Every time she answers the phone, there is a new horror story: people crying and begging for food, cancer patients with no money for treatment and no place to turn, people who threaten to commit suicide and sometimes do.
"We're turning many of them away," said Elena Ackel, a legal services lawyer in Los Angeles. "We try to find private lawyers to refer them to, but there are so many. We've had to close half of our offices, and we're down to six lawyers covering 250,000 poor people. It's impossible. It's depressing, but there's nothing we can do."
Ackel is on the front lines in a battle that has raged over the future of the Legal Services Corp., the government-funded program that provides free legal assistance for the poor, since President Reagan took office.
With a reduced budget, she and other poverty lawyers have tried to cope with a steadily increasing volume of clients created by soaring unemployment and administration cutbacks in social programs.
Reagan has twice tried to abolish the program and been rebuffed by Congress. But last year, Congress did agree to cut the budget by 25 percent of the 1980 level, to $241 million, and it has stayed there for two years.
Last week, Reagan withdrew his nominations to the Legal Services Corp. board of directors when the Senate sent word that it would not confirm two of the most conservative nominees. But the board, which still holds recess appointments, will meet this week to try to adopt regulations limiting the cases the program's attorneys can handle.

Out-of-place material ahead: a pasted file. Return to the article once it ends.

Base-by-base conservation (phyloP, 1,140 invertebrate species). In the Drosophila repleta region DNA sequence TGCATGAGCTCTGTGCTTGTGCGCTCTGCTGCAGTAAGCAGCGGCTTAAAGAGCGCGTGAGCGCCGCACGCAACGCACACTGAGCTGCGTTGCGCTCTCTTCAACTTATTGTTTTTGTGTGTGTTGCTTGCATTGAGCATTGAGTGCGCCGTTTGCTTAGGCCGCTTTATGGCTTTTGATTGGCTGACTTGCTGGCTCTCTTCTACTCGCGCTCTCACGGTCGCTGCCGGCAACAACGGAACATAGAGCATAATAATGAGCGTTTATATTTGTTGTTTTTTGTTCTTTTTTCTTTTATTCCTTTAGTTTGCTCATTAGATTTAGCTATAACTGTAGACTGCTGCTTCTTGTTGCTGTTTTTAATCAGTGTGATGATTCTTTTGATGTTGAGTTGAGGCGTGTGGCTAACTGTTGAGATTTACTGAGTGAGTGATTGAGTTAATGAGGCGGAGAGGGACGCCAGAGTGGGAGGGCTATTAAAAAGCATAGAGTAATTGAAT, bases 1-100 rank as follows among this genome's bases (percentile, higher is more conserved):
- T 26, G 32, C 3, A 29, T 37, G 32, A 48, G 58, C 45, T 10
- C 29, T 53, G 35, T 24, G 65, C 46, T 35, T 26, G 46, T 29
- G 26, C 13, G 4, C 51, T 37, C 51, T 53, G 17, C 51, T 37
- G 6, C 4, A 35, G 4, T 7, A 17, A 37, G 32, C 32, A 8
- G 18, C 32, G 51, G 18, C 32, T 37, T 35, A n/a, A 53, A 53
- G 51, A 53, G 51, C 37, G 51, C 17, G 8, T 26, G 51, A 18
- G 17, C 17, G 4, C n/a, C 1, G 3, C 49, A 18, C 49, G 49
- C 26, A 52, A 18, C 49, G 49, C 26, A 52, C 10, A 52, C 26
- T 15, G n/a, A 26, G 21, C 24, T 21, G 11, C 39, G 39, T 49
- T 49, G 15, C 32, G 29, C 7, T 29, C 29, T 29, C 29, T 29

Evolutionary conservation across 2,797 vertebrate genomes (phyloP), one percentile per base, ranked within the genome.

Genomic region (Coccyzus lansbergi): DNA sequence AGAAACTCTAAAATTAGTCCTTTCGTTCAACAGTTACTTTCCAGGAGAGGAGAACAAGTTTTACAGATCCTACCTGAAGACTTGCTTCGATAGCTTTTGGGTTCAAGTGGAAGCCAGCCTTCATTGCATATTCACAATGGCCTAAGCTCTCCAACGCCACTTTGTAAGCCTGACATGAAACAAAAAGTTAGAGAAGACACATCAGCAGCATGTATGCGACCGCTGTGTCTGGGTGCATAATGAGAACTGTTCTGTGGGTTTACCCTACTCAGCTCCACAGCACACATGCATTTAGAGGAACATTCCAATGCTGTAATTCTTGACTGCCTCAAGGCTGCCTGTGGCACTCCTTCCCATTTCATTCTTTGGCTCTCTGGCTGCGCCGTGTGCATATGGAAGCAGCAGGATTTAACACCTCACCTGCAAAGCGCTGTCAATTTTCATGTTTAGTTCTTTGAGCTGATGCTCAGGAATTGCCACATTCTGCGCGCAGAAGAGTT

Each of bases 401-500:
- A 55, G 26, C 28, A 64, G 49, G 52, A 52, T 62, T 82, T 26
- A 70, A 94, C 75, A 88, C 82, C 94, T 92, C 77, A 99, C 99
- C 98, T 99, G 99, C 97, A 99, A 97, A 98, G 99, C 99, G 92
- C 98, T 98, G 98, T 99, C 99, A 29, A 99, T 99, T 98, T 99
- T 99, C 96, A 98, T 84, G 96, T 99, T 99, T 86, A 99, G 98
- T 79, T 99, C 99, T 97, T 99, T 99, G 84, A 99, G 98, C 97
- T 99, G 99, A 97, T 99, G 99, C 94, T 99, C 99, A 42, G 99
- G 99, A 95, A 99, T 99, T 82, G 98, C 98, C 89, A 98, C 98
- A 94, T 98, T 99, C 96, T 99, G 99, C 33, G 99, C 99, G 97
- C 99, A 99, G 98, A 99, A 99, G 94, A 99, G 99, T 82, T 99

William F. Harvey, chairman of the board and one of the nominees the Senate said it would reject, said recently that he is satisfied with the board's work in the last year. "When I get 50 miles from Washington, I get substantial support for our board and what we've been doing . . . . We get commendations, congratulations and pleading that we stick with it," he said.
During the first year of the Reagan budget cuts, the Legal Services Corp. lost 1,773 lawyers, nearly 28 percent, and closed about 20 percent of local offices providing help to the poor. Although figures have not yet been tabulated, there have been further reductions this year.
Legal services lawyers across the country say there have been dramatic reductions in the caseloads they can handle. In Indiana, for example, state director Norman Metzger says the program is accepting only half of the number of clients it did last year. What happens to the others? "Who knows?" he said. "They're just faceless people out there. No one knows what happens to them."
Jonathan Stein, a Philadelphia legal services lawyer, says that because of cutbacks and the huge increase in the number of clients, his program is turning away all but life-or-death cases. "We have to help people who have their survival at stake. Those who would lose merely money or possessions, we can't put the resources into," he said.
Perhaps most distressing to poverty lawyers has been the necessity to turn away eligible poor people who have been cut from Social Security disability rolls. An estimated 225,000 have been cut since March, 1981, and many are eligible for legal services. Some have become life-or-death cases.